Crown Successfully Wins Appeal
HMA v Ricky Taylor 2019
The Crown has now won an appeal at the High Court of Judiciary after a man’s conviction for exposing himself in public was partially successful at the Sheriff Appeal Court. Mr Taylor was found guilty of repeatedly masturbating in sight of his neighbour, a contravention of section 5 of the Sexual Offences (Scotland) Act.
The Sheriff Appeal Court took the view that only one of the incidents was corroborated and therefore his sentence was greatly reduced. It argued that only one of the incidents was corroborated because only one incident was discussed with the neighbour’s partner. However, Mr Taylor has now had his original conviction restored as the High Court did not agree with this view and believed the Sheriff Appeal Court had erred. The Sheriff Appeal Court took the view that each of the incidents, of which there were 4, required to be corroborated.
The Crown appealed to the High court on the basis that there was was sufficient evidence to corroborate all of the charges and the accused should have been found guilty as libelled on the complaint. The Crown argued that the Sheriff Appeal court were not correct in concluding that the conduct spoken to by the neighbour of the appellant could only constitute a single course of conduct and that the evidence by the partner in relation to the last incidents could provide the corroboration for all the incidents.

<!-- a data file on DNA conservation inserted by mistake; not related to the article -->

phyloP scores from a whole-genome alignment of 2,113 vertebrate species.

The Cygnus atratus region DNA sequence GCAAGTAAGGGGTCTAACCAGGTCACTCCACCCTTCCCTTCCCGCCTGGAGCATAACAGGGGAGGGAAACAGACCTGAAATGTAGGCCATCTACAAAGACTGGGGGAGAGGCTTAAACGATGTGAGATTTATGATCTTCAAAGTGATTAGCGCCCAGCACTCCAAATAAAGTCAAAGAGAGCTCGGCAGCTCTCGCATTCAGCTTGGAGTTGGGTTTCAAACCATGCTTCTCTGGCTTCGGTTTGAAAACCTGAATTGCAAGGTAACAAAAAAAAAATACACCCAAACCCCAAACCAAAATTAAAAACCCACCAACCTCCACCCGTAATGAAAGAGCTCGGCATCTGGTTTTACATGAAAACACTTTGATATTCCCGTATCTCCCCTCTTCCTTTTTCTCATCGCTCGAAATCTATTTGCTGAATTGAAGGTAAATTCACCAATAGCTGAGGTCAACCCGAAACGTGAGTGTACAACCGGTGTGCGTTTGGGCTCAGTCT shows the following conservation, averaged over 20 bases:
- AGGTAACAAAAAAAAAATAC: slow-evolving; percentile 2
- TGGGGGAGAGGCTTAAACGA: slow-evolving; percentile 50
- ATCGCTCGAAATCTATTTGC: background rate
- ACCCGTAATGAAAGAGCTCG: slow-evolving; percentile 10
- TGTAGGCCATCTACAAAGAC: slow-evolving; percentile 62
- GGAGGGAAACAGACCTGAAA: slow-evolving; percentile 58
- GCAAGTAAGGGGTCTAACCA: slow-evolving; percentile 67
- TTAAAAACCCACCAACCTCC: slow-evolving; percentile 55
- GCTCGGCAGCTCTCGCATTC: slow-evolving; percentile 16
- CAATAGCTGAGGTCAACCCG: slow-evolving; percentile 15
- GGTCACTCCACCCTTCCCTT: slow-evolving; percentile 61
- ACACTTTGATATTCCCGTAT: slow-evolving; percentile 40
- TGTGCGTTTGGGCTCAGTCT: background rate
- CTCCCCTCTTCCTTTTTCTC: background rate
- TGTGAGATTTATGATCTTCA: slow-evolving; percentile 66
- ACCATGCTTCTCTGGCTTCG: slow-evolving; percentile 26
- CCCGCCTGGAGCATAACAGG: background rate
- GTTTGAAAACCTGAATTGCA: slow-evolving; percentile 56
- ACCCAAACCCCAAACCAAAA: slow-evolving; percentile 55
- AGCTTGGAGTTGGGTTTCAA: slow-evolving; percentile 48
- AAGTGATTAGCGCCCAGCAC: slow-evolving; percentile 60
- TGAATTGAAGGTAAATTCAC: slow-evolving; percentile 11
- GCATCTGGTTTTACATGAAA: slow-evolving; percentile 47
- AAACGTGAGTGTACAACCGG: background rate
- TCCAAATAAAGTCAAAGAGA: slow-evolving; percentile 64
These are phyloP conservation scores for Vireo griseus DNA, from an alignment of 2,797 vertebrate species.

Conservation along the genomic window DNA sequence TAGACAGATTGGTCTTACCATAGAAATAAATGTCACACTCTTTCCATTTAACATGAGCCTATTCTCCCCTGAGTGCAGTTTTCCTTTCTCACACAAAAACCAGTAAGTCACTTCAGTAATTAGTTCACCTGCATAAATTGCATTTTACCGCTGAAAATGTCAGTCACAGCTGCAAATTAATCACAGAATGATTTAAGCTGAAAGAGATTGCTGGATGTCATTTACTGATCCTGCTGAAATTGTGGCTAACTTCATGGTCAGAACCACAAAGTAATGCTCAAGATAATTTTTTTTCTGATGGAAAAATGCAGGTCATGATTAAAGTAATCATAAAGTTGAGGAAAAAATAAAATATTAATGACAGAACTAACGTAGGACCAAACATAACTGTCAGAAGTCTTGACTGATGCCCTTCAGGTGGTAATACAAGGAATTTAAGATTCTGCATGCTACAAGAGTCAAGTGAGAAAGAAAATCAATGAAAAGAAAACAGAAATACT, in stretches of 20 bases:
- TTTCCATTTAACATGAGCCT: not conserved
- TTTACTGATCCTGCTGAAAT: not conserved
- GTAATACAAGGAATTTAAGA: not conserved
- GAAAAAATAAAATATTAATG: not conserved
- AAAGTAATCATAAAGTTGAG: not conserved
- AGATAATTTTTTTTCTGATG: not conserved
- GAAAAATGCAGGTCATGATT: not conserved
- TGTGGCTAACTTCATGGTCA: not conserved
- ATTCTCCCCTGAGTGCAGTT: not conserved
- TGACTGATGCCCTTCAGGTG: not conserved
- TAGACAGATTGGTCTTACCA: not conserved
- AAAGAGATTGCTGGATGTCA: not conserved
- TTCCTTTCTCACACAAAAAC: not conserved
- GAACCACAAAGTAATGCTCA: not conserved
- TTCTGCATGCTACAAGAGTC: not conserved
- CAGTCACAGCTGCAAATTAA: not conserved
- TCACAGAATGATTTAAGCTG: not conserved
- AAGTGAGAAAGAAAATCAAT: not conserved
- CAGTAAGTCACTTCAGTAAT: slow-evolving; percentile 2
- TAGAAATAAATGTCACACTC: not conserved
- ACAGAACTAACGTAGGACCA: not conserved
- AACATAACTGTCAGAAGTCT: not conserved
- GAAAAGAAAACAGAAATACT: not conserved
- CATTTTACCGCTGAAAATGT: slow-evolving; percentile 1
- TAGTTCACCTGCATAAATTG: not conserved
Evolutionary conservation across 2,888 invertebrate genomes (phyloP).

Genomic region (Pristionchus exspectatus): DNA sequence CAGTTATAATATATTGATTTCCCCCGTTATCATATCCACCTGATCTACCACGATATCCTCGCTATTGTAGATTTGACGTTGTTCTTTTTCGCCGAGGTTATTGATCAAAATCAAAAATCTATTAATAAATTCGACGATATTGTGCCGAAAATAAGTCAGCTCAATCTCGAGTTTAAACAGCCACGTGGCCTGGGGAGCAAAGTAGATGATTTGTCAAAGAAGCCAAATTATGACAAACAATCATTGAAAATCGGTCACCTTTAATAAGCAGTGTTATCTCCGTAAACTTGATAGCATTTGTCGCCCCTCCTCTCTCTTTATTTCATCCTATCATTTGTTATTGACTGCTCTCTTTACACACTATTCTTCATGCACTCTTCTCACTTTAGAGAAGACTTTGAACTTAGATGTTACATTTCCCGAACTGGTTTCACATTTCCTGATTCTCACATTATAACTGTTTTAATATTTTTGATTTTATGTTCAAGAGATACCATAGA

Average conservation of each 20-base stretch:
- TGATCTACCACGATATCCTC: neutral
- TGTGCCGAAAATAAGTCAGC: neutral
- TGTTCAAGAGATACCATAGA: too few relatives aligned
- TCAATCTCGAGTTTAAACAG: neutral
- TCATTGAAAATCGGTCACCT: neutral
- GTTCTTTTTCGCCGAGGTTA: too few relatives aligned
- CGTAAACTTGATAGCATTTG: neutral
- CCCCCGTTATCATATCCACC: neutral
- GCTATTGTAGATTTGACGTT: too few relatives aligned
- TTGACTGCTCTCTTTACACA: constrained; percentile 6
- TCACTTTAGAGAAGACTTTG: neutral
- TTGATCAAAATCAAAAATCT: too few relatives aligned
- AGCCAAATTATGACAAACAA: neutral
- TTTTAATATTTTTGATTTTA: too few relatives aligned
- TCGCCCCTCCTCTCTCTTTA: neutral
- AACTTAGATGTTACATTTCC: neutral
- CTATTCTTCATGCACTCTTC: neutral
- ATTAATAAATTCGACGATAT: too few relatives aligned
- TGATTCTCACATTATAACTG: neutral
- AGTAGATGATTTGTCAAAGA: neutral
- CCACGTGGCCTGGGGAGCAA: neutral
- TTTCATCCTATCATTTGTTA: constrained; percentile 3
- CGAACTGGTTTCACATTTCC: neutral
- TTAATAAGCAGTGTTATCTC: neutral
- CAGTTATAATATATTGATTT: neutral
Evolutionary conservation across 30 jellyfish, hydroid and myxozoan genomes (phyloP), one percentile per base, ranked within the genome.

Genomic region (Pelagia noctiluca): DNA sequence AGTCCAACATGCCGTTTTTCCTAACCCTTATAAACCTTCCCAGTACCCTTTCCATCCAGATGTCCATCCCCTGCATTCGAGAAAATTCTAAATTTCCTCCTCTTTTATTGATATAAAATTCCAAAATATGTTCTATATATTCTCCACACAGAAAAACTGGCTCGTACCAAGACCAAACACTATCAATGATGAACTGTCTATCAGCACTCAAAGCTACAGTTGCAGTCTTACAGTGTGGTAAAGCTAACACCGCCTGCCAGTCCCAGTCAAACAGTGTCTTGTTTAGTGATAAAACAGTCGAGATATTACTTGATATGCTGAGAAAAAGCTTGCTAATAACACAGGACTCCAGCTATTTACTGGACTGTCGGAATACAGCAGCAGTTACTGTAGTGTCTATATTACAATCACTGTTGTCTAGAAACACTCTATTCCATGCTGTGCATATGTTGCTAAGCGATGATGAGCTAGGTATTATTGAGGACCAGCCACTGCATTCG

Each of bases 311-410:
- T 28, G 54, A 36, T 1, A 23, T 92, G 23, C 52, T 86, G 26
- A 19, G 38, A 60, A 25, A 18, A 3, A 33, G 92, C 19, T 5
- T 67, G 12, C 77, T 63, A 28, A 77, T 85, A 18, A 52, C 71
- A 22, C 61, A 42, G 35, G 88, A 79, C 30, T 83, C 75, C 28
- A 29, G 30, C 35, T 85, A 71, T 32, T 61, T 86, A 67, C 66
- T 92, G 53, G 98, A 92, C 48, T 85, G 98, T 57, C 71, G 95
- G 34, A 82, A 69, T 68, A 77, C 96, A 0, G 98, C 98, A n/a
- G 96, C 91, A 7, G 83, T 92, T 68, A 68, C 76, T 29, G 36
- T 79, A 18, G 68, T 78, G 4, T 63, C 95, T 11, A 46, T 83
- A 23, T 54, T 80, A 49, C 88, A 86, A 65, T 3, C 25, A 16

The High court allowed the appeal and concluded that the original trial sheriff has not erred and he was authorised to convict the appellant of all of the charges. Lord Glennie concluded at the High Court: “In so far as the Sheriff Appeal Court took the view that simply because the separate incidents of criminal behaviour in this case were libelled in one single composite charge, therefore there was no room for the application of the Moorov principle, we disagree.” He continued: “The principle of mutual corroboration does not depend to any extent upon whether the separate incidents on which reliance is placed are charged in separate charges or in one single composite charge.
The principle remains the same, namely that if such incidents share the conventional similarities in time, place and character of commission such that they can properly be said to form part of a single course of criminal conduct persisted in by the accused, evidence given in relation to one such incident can be used to corroborate evidence given in relation to others; and that is so regardless of whether the incidents are charged in one charge or in several.” The case was thereafter concluded to a further date to consider the affect this decision will have on Mr Taylor’s sentence.